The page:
Forth Version 1 Runs Again

Some people love Forth and some people hate it. However, you usually think of Forth as something running on a little computer such as an 8-bit microcomputer. When [Chuck Moore] developed the system back in the 1960s though, it ran on an IBM 1130. [Carl Claunch] took a scanned listing of the original code and got it running once again.

There are actually a few blog posts with details. Luckily, Forth is pretty simple — especially the core parts. However, there are a lot of differences from a modern Forth. The most obvious is that the dot keyword starts a definition and does not print the top of stack. However, internal details are different too — the system, for example, stores characters in packed EBCDIC — an ASCII-like code used by IBM computers.

Oddly, [Moore] used Forth to write code that would allow the big computer to help design carpets, although the project was ultimately unsuccessful. However, the language, which grew from [Moore’s] private card deck library, was much easier to use than the machine’s preferred FORTRAN.

The group working on this has released the original scans and promises a machine-readable version soon. Don’t have an IBM 1130 to run it on? Sure you do.

If you want something more modern and smaller, you have a choice of Hackaday-approved projects. For instance, Mecrisp-Stellaris Forth on an ARM. Or, go cloud, and run it in your browser.

23 thoughts on “Forth Version 1 Runs Again

      1. The FORTRAN compiler and assembler ran on the machine, loaded from a disk pack drive (IBM 1311 or 2311). I did a lot of FORTRAN on one of these at what was then called Roswell Park Memorial Institute in Buffalo NY in the summer of 1965, when I was a junior in high school. I was working for the Ultracentrifuge Lab in a work-study program, plotting simulation results to a Calcomp 36″ wide plotter. Except for the EBCDIC (which I didn’t have to work with directly :-) it was a great computer!

  1. ” However, the language, which grew from [Moore’s] private card deck library, was much easier to use than the machine’s preferred FORTRAN.”

    Choosy machines chose FORTRAN.

    1. Since discovering Mecrisp Forth for the STM32 ARM chips (and jcw’s excellent libraries) about two years ago, I’ve been using it for 95% (? total guess) of my microcontrollering needs.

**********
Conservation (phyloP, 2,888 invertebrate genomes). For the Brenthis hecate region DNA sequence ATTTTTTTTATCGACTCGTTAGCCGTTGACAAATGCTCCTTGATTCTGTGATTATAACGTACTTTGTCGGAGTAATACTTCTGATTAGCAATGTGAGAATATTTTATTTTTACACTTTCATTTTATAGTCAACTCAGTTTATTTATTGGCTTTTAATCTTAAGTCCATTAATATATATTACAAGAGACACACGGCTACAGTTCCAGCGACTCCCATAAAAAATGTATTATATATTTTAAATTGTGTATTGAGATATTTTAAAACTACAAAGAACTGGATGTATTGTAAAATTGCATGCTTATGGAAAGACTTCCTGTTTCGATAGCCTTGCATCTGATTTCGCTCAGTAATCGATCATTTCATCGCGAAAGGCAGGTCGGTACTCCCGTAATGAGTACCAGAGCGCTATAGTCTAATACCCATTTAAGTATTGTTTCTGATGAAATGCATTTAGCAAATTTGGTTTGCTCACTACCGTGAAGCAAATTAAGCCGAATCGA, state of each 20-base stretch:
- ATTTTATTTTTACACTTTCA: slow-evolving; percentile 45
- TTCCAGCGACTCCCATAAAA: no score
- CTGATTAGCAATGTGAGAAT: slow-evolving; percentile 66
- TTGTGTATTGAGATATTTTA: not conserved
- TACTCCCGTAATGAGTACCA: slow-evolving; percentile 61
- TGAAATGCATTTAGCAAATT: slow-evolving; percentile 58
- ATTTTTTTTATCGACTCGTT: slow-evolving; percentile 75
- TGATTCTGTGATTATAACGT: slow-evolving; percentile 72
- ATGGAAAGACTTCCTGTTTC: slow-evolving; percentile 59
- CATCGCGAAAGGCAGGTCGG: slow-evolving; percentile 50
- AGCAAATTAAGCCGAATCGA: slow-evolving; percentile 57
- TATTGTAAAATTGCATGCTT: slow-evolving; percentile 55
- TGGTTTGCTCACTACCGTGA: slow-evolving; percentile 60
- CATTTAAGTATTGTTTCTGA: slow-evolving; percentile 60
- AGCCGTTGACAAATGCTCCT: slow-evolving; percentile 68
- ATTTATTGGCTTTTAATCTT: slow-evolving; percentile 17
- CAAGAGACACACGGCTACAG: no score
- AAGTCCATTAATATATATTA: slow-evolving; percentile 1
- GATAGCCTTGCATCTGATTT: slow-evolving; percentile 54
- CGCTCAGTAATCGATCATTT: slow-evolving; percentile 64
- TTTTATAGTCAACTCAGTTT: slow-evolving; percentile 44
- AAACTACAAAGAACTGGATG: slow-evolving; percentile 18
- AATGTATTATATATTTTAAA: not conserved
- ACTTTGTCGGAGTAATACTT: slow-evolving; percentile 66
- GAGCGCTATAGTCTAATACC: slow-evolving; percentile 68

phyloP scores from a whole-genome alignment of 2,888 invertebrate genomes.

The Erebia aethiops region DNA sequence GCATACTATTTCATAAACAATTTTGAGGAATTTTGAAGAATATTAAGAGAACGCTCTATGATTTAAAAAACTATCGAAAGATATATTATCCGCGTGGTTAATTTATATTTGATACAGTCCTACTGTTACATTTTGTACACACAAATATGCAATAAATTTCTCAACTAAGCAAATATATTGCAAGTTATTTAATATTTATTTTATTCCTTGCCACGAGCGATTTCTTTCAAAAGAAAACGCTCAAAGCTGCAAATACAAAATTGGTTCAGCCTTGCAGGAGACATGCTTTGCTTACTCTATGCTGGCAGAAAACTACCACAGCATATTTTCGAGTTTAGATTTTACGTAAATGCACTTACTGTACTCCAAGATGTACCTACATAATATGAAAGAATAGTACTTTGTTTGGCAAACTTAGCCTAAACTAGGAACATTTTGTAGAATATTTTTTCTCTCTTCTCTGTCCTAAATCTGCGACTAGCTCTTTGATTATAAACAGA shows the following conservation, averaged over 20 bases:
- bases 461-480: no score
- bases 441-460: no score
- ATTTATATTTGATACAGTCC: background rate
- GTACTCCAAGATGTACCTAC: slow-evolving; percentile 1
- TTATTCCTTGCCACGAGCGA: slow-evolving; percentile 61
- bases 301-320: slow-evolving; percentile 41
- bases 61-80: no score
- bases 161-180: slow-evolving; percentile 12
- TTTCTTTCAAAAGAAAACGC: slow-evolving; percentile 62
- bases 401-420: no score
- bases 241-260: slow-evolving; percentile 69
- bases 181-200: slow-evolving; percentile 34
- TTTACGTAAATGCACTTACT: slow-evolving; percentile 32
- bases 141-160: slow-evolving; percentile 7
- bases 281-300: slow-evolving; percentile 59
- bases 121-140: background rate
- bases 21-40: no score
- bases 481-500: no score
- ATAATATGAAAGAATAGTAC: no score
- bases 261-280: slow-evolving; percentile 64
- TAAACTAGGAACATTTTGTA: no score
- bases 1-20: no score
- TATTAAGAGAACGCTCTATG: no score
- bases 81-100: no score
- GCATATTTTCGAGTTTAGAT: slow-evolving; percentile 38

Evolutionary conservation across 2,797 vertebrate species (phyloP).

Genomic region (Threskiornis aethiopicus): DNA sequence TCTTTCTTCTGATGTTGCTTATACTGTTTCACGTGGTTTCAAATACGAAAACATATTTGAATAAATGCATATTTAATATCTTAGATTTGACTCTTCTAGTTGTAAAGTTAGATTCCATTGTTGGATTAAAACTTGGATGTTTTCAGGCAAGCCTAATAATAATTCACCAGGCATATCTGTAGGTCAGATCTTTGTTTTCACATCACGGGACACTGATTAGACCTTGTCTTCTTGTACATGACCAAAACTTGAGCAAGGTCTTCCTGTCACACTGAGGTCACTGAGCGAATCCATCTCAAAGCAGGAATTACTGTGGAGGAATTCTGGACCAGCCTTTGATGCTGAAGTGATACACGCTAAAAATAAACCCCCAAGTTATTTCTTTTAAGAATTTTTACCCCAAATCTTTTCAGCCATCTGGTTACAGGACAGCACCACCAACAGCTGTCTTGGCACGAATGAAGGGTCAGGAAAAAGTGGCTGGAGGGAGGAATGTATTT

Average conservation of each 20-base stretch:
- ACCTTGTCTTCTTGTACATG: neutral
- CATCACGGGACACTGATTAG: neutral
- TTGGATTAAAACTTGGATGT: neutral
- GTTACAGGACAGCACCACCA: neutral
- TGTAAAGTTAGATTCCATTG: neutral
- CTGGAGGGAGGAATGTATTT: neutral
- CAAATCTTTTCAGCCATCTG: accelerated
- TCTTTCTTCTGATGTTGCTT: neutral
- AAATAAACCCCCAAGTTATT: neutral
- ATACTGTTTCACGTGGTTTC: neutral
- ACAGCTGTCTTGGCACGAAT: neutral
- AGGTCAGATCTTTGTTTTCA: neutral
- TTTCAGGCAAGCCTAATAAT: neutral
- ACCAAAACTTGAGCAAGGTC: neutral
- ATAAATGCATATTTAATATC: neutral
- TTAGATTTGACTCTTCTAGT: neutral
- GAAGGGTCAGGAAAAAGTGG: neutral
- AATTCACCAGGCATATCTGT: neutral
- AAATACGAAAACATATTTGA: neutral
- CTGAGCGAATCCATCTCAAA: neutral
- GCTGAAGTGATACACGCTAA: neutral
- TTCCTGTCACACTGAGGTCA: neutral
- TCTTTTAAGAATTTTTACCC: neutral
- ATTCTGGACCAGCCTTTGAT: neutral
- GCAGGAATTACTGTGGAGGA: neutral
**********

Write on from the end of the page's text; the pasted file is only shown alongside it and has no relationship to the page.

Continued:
An interactive system, with easy chip-level hardware access and simple multitasking are killer features that make the whole “everything’s backwards” feeling worth getting over. Going back to C when necessary is oddly frustrating, even though it’s my native language.

      And while it’s kinda fun to play around with Forth online in simulators, its real virtue is that it’s not much of a language at all, and doesn’t get in your way when you actually want to _do stuff_. Get the requisite $6 of hardware, download a Forth (shameless plug!) and learn on the job. Hook up some hardware and get hacking.

    1. I worked with a guy who designed a system that drove one of the first 128 nozzle carpet printers. IMSAI 8080, CP/M (of course), and 8 custom S-100 cards with 16 PWM channels. Never saw the printer in action in person, but did see some 8mm film he took of it :) Pretty cutting edge stuff back then.

  2. I ran my entire first 1802 based system on FORTH. It scanned my hand wired keyboard, operated my memory mapped character based display, and performed all my cassette tape and later floppy access.

    When I moved to the 6809 RS CoCo, I found a printed listing for a 6800 FORTH system with a target meta-compiler. I hand entered the source into a Motorola development system we had at work, modified it to take advantage of the upgraded processor (the 6800 code would have run directly on the 6809) and put it on an EPROM to bring home to my beloved Color Computer. On that system I was able to use the CoCo built in code as drivers to run the floppy and wrote a SCSI driver for a hard disk.

    I am still looking for that code listing again because it had the ability to compile headless FORTH code for target systems as standalone code.

    But alas, the PC started getting cheaper and cheaper to the point that the improved CoCo graphics card I was designing was beaten by a $15 IBM-PC color card.

    The PC killed my hobby designing and wire wrapping computer hardware.

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